St Agnes


St Agnes is the most southerly inhabited island with 366 acres and a resident population of 90.




People of all ages love this island. It is safe, clean, very beautiful and also full of contrasts. The island’s most notable landmark is the lighthouse which was built in 1680 by Trinity House and was coal fired until 1790 when it was converted to oil, with copper lamps and 21 revolving reflectors. This lighthouse was the second to be built in Cornwall after the Lizard Light in 1619. It stands 74 feet above the ground and 138 feet above mean high water. It was superseded in 1910 by the Peninnis Lighthouse on St Mary’s. It now serves as a daymark for shipping.

The coast ranges from the amazing tombolo, a kind of sand bar called Gugh Bar which connects St Agnes to the smaller island of Gugh with its prehistoric standing stone “The Old Man of Gugh” and Obadiah’s Barrow to Beady Pool, the “Troytown Maze” (thought to be of medieval date) to St Warna’s well, the wonderful Church (no electricity here). The old lifeboat slipway and building is a reminder of the ragged western rocks, the scene of many shipwrecks over the years.

St Agnes is a favorite island for visiting birdwatchers especially in October. Many rare vagrant birds arrive here after their long migratory journey. In 2004 a Cream-coloured Courser was the first to be seen in Britain for over 20 years and a Little Bustard was recorded in March 2002 together with a Killdeer in November 2003. What will you spot in 2014?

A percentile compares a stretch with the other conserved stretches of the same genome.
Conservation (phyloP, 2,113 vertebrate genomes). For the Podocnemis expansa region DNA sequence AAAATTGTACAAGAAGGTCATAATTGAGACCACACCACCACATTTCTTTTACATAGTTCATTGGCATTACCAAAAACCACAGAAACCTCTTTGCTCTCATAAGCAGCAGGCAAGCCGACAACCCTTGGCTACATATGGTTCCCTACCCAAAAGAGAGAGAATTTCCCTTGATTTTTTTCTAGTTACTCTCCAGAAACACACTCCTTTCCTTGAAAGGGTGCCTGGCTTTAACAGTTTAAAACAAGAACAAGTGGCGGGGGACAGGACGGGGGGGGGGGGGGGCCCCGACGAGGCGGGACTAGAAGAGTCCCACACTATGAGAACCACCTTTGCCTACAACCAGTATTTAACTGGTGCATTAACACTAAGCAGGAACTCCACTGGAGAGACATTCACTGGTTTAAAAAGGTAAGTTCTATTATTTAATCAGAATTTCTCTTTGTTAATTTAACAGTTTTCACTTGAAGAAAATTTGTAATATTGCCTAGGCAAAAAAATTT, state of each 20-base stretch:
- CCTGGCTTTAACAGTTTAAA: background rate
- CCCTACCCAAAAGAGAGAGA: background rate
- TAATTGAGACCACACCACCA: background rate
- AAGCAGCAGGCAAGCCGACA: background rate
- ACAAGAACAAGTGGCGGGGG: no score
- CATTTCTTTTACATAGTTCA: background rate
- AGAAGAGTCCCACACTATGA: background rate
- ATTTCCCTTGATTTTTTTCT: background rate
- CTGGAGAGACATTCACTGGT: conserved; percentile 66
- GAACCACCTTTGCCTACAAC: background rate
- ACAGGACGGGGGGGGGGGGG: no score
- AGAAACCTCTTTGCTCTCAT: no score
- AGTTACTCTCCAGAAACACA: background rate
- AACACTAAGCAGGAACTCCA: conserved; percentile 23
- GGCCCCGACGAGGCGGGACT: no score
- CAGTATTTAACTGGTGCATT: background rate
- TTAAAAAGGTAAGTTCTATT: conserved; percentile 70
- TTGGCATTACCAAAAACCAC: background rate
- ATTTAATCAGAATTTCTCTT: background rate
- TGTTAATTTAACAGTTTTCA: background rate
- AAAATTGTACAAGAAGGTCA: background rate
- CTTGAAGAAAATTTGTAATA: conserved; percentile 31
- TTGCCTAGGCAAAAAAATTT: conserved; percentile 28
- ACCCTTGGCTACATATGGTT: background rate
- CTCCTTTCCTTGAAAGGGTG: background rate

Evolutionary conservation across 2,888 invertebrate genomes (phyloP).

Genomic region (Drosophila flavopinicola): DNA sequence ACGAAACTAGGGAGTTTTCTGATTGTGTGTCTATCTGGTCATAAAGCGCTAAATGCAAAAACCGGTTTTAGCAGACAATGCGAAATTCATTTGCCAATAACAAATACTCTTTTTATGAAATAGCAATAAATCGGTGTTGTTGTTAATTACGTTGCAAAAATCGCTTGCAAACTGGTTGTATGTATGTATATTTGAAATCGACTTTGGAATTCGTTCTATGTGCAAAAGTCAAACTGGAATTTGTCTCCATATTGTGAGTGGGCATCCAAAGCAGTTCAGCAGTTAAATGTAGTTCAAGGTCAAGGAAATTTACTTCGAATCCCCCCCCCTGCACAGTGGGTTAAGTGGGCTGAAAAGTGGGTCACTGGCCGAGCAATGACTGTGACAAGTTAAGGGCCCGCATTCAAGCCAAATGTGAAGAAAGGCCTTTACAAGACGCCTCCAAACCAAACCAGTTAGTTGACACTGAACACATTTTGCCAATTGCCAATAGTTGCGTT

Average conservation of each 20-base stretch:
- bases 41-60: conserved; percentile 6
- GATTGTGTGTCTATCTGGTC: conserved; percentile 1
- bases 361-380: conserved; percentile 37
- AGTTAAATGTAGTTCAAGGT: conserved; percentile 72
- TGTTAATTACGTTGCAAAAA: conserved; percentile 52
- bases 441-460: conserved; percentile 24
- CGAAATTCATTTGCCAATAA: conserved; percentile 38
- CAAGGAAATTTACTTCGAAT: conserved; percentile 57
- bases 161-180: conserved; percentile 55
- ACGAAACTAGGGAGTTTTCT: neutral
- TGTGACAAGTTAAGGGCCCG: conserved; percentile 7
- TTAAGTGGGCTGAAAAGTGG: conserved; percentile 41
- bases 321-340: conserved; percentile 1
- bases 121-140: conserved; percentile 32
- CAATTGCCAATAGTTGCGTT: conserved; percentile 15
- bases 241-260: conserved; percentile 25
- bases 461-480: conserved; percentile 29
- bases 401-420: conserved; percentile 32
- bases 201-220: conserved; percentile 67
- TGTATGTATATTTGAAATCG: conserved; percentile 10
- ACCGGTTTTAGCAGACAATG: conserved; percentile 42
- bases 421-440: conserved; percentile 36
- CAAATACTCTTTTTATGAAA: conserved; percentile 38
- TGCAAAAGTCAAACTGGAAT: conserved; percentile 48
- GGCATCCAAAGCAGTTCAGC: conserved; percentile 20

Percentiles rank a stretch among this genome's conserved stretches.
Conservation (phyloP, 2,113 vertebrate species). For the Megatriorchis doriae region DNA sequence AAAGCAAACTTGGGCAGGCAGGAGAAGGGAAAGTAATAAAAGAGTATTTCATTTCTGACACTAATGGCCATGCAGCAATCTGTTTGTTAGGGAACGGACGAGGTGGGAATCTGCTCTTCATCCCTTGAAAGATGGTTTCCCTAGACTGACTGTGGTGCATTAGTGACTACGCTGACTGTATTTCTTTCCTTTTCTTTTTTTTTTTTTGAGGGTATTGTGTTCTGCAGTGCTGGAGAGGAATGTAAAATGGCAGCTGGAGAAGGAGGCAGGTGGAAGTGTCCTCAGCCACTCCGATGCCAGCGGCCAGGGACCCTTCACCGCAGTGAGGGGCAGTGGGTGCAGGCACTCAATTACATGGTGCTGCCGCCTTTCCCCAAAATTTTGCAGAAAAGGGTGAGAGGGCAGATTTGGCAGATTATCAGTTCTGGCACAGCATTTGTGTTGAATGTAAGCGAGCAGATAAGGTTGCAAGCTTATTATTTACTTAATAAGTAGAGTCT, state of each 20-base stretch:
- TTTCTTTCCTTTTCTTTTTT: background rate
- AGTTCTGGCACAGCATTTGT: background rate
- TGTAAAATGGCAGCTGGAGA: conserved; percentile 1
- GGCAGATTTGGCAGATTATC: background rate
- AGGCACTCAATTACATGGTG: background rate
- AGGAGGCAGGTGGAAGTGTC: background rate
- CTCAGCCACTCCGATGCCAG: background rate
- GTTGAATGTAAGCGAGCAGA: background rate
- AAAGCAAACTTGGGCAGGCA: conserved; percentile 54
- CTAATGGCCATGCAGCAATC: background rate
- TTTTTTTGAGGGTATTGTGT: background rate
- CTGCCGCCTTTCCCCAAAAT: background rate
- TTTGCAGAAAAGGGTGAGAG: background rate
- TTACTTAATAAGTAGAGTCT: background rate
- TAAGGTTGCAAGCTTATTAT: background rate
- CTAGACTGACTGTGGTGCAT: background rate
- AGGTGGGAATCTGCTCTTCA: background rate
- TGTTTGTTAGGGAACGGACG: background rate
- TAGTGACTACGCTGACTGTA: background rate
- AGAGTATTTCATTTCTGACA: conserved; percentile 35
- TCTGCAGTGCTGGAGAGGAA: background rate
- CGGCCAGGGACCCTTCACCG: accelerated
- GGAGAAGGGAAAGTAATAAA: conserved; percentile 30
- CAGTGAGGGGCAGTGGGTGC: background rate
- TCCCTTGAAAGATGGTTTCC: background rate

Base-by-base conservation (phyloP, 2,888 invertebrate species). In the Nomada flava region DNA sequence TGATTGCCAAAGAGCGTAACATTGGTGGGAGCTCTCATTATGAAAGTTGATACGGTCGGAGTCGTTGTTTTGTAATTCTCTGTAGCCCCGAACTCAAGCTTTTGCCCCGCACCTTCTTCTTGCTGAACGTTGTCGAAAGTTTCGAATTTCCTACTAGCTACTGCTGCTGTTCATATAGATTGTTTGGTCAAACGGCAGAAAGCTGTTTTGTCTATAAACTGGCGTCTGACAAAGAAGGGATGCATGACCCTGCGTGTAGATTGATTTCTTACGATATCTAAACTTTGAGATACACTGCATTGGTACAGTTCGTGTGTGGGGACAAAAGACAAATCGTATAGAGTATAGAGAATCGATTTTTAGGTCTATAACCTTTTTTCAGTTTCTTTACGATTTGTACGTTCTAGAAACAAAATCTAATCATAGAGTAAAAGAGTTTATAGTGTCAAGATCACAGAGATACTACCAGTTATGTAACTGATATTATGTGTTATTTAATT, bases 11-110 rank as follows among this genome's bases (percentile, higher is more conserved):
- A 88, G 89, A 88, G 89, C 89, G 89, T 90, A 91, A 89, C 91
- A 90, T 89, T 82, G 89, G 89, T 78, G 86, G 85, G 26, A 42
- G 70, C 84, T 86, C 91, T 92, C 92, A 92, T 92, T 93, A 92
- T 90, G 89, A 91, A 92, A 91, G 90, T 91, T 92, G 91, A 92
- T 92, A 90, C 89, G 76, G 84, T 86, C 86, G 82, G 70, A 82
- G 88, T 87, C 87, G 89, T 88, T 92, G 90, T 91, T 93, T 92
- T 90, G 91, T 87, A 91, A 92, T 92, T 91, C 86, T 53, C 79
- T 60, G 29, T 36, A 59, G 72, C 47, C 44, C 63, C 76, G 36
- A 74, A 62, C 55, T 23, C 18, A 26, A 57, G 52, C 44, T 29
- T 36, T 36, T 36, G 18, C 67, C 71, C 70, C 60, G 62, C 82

The St Agnes Pilot Gig is the “Shah” 32 foot long, a traditional wooden working boat with six oars and a cox. She was built in 1873 by Nicholas Peters at St Maws. The gigs were originally used to take the pilots out to vessels and guide them through the dangerous channels around the islands. It was very competitive, the first gig to the vessel, being paid. Over the last thirty years the racing and number of gigs has greatly increased with over 100 being present at the Annual World Gig rowing championships the first weekend in May of each year.

There is no hotel on the island but refreshments are available at a number of cafes and the Turks Head Inn is renowned for its pasties and delicious freshly caught crab salads! There are boat trips available in the evenings in the summer to visit the pub for a pint and a pasty. For a cafe try the Coastguards Cafe or Covean Tea Rooms and all new is the Hightide Restaurant.